When it comes to particular sports like rock climbing or other activities dependent on finger tendon strength, It’s particularly important to restore their maximal gliding capability. This tendon gliding mobility exercise does just that! Begin by extending the hand and fingers as much as possible. Then bring the fingers into a closed hook position by crimping the fingers down (keeping the knuckles aligned with the wrist). Then make a closed fist by rolling the fingers down. And then finally move into a flat fist with the fingers reaching down. Perform the movement in a slow and rhythmic sequence by moving through a full range of motion and keeping the wrist in neutral. Do this for 3 sets of 10 repetitions 3 times per day is excellent for rock climbers, volleyball players and any other activities that require intense finger strength and mobility.

Ankle Sprain: Wall Squat Core Activation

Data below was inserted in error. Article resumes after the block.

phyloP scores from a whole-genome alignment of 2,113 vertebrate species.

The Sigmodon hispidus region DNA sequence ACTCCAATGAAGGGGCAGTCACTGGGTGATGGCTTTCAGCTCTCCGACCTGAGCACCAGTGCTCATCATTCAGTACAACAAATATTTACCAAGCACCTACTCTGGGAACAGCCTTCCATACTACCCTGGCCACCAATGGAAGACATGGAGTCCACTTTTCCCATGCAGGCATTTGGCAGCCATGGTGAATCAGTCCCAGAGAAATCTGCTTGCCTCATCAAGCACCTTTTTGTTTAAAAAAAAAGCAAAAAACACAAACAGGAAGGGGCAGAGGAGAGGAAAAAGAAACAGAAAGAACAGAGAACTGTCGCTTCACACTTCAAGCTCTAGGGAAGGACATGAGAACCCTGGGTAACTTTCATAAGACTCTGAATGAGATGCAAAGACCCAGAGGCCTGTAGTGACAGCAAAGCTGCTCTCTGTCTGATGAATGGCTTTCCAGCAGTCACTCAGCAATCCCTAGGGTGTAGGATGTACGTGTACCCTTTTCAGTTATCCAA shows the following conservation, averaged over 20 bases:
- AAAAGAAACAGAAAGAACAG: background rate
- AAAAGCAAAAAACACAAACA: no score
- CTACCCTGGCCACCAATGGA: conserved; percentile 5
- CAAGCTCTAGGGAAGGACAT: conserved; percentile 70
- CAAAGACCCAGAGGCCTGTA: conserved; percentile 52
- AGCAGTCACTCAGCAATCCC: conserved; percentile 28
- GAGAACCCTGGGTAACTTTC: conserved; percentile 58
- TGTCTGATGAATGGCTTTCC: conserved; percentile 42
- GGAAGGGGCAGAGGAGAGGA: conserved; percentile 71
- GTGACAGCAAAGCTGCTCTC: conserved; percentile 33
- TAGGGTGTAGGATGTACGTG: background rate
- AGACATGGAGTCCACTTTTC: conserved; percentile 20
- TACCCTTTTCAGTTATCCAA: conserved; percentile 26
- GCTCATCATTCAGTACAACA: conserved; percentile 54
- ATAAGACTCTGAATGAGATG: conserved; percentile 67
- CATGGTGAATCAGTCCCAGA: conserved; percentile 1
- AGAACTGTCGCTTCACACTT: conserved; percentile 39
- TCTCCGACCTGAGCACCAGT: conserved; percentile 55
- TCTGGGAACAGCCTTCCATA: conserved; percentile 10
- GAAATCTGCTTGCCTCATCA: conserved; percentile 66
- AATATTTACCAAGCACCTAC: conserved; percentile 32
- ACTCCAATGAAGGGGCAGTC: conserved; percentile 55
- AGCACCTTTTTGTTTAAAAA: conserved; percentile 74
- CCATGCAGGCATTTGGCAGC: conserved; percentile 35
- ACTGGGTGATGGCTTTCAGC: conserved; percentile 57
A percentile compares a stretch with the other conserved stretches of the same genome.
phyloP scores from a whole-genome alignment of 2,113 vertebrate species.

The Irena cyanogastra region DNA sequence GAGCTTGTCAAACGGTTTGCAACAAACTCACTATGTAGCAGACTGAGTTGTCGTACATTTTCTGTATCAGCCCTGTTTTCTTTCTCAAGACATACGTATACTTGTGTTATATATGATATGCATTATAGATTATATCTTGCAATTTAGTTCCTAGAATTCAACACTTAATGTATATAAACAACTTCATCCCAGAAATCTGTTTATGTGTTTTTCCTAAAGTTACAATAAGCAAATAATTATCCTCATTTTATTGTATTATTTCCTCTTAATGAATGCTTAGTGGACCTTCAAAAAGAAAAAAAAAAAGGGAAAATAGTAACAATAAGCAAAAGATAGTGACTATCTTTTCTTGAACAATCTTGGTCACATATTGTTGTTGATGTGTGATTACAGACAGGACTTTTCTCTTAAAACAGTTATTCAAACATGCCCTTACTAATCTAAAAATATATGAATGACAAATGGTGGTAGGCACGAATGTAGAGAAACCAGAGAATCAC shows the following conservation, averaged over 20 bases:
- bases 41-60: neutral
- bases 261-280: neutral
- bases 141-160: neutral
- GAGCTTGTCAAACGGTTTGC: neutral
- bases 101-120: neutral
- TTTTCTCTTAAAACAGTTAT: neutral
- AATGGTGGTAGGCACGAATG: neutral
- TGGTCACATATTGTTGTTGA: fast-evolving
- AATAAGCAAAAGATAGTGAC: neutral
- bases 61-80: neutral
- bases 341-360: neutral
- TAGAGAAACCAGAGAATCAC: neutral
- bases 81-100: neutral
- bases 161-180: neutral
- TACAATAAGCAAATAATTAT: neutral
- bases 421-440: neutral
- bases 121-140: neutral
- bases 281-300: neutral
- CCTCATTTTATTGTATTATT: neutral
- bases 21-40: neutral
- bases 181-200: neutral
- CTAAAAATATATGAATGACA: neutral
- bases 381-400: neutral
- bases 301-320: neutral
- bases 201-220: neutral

This exercise can help with the retraining of the core stability, hip, leg and ankle muscles after an acute ankle ligament sprain. If you experience pain or you’re unsure about this exercise please consult your local Physiotherapist before continuing. Wrap a closed loop resistance band around the thighs just above the knees. Then position yourself so that your low back is fully leaning up against the big ball on the wall. Keep your posture nice and tall but don’t arch your low back when leaning upright against the big ball. Next, engage you inner core stabilizers by contracting your pelvic floor muscles and pulling your transverse abdominal muscles below your belly button inwards, hugging your spine. Remember to keep breathing. Leaning your weight on the ball slide downwards doing a wall squat while you maintain static isometric pressure against the resistance bands. Keep your knees over your ankles and in alignment with your second toes. Hold the wall squat for 10 seconds. Repeat this for ten repetitions doing three sets daily. 

Elbow Pain: Forearm Flexor Stretches